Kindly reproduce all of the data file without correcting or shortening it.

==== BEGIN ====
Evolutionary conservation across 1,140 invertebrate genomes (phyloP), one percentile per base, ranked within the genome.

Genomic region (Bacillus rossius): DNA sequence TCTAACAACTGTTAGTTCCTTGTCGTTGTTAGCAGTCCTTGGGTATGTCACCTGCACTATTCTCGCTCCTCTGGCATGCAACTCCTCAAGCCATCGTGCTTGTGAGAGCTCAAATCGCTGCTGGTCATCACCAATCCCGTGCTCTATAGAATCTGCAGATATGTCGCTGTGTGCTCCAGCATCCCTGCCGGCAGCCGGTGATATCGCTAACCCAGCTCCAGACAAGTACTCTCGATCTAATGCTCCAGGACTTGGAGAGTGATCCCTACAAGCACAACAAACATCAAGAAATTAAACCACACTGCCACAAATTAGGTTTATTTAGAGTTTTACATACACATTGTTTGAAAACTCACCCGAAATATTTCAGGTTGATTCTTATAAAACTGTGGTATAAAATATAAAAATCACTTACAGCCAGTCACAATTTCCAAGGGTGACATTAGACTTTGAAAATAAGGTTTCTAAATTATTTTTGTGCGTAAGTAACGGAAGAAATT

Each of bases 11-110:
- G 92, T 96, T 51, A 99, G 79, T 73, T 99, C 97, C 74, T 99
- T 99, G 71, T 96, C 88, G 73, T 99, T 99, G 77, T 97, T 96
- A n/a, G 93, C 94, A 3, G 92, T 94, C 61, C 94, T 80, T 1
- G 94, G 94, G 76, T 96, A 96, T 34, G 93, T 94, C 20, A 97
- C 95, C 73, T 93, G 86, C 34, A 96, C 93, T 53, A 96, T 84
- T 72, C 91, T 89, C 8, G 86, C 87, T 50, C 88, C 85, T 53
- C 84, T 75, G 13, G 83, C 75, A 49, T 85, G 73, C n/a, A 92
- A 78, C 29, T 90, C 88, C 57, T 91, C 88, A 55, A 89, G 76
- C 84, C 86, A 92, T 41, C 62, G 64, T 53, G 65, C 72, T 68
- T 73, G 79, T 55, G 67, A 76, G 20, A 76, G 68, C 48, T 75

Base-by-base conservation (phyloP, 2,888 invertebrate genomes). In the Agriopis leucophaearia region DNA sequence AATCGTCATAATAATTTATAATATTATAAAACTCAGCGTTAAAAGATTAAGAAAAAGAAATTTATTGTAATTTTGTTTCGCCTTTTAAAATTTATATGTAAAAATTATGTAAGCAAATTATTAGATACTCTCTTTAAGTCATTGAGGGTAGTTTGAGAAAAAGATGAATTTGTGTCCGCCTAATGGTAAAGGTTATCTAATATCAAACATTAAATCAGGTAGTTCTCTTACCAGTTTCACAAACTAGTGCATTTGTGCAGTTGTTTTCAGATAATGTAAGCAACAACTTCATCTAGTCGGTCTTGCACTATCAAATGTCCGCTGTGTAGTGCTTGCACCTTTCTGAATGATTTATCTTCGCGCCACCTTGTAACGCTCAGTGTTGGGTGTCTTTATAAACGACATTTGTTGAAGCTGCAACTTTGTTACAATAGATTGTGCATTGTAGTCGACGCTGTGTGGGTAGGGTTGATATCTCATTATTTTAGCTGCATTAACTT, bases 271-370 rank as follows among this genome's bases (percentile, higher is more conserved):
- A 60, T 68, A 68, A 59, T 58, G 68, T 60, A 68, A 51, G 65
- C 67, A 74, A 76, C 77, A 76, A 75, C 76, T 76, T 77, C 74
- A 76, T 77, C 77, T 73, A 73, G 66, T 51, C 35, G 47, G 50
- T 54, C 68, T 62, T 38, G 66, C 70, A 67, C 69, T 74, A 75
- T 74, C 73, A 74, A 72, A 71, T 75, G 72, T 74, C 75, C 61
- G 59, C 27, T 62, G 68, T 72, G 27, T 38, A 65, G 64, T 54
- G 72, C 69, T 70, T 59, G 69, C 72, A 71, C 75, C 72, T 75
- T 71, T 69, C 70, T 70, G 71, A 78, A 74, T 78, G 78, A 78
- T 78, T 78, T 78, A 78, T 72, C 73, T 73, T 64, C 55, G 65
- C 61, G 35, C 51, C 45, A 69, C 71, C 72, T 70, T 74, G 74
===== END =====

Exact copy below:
Evolutionary conservation across 1,140 invertebrate genomes (phyloP), one percentile per base, ranked within the genome.

Genomic region (Bacillus rossius): DNA sequence TCTAACAACTGTTAGTTCCTTGTCGTTGTTAGCAGTCCTTGGGTATGTCACCTGCACTATTCTCGCTCCTCTGGCATGCAACTCCTCAAGCCATCGTGCTTGTGAGAGCTCAAATCGCTGCTGGTCATCACCAATCCCGTGCTCTATAGAATCTGCAGATATGTCGCTGTGTGCTCCAGCATCCCTGCCGGCAGCCGGTGATATCGCTAACCCAGCTCCAGACAAGTACTCTCGATCTAATGCTCCAGGACTTGGAGAGTGATCCCTACAAGCACAACAAACATCAAGAAATTAAACCACACTGCCACAAATTAGGTTTATTTAGAGTTTTACATACACATTGTTTGAAAACTCACCCGAAATATTTCAGGTTGATTCTTATAAAACTGTGGTATAAAATATAAAAATCACTTACAGCCAGTCACAATTTCCAAGGGTGACATTAGACTTTGAAAATAAGGTTTCTAAATTATTTTTGTGCGTAAGTAACGGAAGAAATT

Each of bases 11-110:
- G 92, T 96, T 51, A 99, G 79, T 73, T 99, C 97, C 74, T 99
- T 99, G 71, T 96, C 88, G 73, T 99, T 99, G 77, T 97, T 96
- A n/a, G 93, C 94, A 3, G 92, T 94, C 61, C 94, T 80, T 1
- G 94, G 94, G 76, T 96, A 96, T 34, G 93, T 94, C 20, A 97
- C 95, C 73, T 93, G 86, C 34, A 96, C 93, T 53, A 96, T 84
- T 72, C 91, T 89, C 8, G 86, C 87, T 50, C 88, C 85, T 53
- C 84, T 75, G 13, G 83, C 75, A 49, T 85, G 73, C n/a, A 92
- A 78, C 29, T 90, C 88, C 57, T 91, C 88, A 55, A 89, G 76
- C 84, C 86, A 92, T 41, C 62, G 64, T 53, G 65, C 72, T 68
- T 73, G 79, T 55, G 67, A 76, G 20, A 76, G 68, C 48, T 75

Base-by-base conservation (phyloP, 2,888 invertebrate genomes). In the Agriopis leucophaearia region DNA sequence AATCGTCATAATAATTTATAATATTATAAAACTCAGCGTTAAAAGATTAAGAAAAAGAAATTTATTGTAATTTTGTTTCGCCTTTTAAAATTTATATGTAAAAATTATGTAAGCAAATTATTAGATACTCTCTTTAAGTCATTGAGGGTAGTTTGAGAAAAAGATGAATTTGTGTCCGCCTAATGGTAAAGGTTATCTAATATCAAACATTAAATCAGGTAGTTCTCTTACCAGTTTCACAAACTAGTGCATTTGTGCAGTTGTTTTCAGATAATGTAAGCAACAACTTCATCTAGTCGGTCTTGCACTATCAAATGTCCGCTGTGTAGTGCTTGCACCTTTCTGAATGATTTATCTTCGCGCCACCTTGTAACGCTCAGTGTTGGGTGTCTTTATAAACGACATTTGTTGAAGCTGCAACTTTGTTACAATAGATTGTGCATTGTAGTCGACGCTGTGTGGGTAGGGTTGATATCTCATTATTTTAGCTGCATTAACTT, bases 271-370 rank as follows among this genome's bases (percentile, higher is more conserved):
- A 60, T 68, A 68, A 59, T 58, G 68, T 60, A 68, A 51, G 65
- C 67, A 74, A 76, C 77, A 76, A 75, C 76, T 76, T 77, C 74
- A 76, T 77, C 77, T 73, A 73, G 66, T 51, C 35, G 47, G 50
- T 54, C 68, T 62, T 38, G 66, C 70, A 67, C 69, T 74, A 75
- T 74, C 73, A 74, A 72, A 71, T 75, G 72, T 74, C 75, C 61
- G 59, C 27, T 62, G 68, T 72, G 27, T 38, A 65, G 64, T 54
- G 72, C 69, T 70, T 59, G 69, C 72, A 71, C 75, C 72, T 75
- T 71, T 69, C 70, T 70, G 71, A 78, A 74, T 78, G 78, A 78
- T 78, T 78, T 78, A 78, T 72, C 73, T 73, T 64, C 55, G 65
- C 61, G 35, C 51, C 45, A 69, C 71, C 72, T 70, T 74, G 74